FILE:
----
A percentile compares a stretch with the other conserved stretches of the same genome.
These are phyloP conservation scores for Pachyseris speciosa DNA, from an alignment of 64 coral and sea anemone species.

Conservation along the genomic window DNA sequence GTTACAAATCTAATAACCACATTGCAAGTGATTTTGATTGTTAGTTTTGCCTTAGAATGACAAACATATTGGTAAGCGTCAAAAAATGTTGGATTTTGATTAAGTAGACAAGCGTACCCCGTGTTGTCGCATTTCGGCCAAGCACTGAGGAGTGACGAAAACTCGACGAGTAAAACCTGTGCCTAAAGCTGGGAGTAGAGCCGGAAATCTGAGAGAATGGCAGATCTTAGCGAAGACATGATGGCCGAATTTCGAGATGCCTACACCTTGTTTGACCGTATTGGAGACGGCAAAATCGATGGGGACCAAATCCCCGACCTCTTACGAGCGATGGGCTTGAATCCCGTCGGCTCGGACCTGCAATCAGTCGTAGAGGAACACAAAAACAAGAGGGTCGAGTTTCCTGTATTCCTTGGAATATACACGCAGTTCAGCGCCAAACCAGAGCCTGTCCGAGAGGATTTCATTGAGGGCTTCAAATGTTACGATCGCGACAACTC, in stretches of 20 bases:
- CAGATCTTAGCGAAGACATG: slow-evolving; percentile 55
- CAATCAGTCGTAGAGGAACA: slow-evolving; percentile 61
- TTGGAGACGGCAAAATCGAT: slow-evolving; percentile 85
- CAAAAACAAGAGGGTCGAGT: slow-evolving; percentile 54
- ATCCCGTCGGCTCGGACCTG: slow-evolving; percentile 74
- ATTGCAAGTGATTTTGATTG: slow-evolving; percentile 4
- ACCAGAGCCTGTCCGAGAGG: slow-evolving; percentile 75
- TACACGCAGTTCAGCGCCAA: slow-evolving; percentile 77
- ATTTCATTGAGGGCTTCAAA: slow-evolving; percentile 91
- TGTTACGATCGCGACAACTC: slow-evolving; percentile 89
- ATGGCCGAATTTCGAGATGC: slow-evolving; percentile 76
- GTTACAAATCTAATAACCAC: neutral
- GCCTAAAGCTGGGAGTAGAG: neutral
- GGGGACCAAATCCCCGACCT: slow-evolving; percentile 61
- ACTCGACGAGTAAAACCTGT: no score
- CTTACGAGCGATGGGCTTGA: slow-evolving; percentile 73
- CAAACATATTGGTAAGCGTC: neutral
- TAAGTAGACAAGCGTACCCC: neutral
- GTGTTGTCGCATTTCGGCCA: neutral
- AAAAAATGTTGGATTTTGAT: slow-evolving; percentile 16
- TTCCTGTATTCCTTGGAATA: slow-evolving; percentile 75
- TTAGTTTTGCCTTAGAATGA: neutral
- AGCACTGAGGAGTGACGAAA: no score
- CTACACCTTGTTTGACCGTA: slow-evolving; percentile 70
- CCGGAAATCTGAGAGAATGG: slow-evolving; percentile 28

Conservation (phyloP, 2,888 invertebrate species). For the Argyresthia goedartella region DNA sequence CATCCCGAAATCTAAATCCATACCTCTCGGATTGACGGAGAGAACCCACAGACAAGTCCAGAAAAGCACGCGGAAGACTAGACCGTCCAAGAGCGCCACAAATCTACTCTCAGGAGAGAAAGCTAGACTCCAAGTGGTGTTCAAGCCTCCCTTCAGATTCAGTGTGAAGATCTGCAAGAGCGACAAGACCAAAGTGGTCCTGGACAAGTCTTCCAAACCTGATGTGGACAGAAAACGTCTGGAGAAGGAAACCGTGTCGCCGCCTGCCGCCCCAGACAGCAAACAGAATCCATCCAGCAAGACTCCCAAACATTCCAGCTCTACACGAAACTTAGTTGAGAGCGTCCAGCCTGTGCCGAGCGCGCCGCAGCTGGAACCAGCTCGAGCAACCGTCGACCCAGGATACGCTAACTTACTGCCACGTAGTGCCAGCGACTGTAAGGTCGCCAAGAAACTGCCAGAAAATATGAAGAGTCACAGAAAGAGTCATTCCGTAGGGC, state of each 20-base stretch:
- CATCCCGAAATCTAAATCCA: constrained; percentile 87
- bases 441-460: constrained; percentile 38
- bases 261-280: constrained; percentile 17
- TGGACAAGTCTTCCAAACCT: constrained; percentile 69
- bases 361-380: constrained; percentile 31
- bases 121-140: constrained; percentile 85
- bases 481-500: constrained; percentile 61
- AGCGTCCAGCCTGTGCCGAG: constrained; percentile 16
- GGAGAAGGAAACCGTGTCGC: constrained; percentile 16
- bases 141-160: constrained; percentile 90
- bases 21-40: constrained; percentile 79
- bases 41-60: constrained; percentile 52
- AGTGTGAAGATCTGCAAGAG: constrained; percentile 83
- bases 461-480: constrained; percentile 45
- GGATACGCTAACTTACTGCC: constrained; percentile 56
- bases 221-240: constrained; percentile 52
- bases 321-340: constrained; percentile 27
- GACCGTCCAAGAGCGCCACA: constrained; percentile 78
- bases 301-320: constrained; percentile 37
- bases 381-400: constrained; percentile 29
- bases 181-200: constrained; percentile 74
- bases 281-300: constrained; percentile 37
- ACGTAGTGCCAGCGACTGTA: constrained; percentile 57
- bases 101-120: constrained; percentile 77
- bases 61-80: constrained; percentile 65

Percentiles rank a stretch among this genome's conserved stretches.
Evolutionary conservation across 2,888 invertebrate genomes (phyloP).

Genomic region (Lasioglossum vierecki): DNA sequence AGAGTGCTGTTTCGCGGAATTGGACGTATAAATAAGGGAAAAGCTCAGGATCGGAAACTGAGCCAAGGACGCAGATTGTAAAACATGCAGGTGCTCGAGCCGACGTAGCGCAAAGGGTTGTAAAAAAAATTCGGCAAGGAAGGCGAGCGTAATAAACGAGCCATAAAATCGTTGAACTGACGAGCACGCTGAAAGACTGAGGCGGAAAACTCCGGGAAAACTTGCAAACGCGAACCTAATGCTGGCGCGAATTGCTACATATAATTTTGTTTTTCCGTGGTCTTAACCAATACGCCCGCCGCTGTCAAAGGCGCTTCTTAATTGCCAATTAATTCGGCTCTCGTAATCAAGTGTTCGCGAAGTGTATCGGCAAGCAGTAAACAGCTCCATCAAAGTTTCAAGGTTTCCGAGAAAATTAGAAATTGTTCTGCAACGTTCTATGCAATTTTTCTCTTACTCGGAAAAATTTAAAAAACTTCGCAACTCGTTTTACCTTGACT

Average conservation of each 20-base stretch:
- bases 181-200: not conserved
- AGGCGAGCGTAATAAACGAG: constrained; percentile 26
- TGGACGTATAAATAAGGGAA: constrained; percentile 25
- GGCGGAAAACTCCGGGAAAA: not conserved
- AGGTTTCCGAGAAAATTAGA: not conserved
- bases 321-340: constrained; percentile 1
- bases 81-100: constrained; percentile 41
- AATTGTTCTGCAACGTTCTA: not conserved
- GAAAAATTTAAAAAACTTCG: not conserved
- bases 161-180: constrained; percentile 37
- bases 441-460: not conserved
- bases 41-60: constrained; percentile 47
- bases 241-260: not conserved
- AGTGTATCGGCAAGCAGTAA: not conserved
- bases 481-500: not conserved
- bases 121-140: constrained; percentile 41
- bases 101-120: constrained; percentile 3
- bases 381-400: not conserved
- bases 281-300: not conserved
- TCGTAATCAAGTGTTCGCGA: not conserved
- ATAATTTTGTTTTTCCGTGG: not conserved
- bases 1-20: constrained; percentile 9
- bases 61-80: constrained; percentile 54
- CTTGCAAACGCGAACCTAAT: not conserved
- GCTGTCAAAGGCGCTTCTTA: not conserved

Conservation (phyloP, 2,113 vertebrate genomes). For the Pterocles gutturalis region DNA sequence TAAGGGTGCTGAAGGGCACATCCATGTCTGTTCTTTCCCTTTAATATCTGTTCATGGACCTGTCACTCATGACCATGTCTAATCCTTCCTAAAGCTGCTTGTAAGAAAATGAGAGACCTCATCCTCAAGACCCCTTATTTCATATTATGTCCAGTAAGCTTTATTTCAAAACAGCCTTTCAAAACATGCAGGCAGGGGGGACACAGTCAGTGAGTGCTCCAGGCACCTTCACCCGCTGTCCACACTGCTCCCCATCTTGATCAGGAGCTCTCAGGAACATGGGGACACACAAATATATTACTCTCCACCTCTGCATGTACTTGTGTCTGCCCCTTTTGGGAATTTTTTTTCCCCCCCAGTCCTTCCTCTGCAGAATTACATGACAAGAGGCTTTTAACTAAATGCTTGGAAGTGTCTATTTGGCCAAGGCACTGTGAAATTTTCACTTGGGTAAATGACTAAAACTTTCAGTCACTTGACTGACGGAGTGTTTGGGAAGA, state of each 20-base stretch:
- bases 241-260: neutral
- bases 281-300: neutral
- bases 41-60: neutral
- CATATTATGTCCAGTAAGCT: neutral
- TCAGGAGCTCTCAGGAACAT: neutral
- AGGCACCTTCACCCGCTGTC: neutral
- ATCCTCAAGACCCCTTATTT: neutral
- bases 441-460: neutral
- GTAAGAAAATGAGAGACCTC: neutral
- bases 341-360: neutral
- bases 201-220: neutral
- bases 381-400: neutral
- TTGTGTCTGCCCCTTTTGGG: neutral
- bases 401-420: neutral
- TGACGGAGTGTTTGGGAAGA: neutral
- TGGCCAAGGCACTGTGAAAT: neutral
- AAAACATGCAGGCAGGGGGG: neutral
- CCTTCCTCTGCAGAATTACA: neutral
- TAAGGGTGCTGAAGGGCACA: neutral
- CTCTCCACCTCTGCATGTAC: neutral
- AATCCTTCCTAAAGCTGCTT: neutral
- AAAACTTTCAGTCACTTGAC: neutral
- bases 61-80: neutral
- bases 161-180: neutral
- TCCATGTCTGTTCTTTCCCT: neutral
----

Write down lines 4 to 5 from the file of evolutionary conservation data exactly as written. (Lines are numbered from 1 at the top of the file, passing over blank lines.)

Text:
- CAGATCTTAGCGAAGACATG: slow-evolving; percentile 55
- CAATCAGTCGTAGAGGAACA: slow-evolving; percentile 61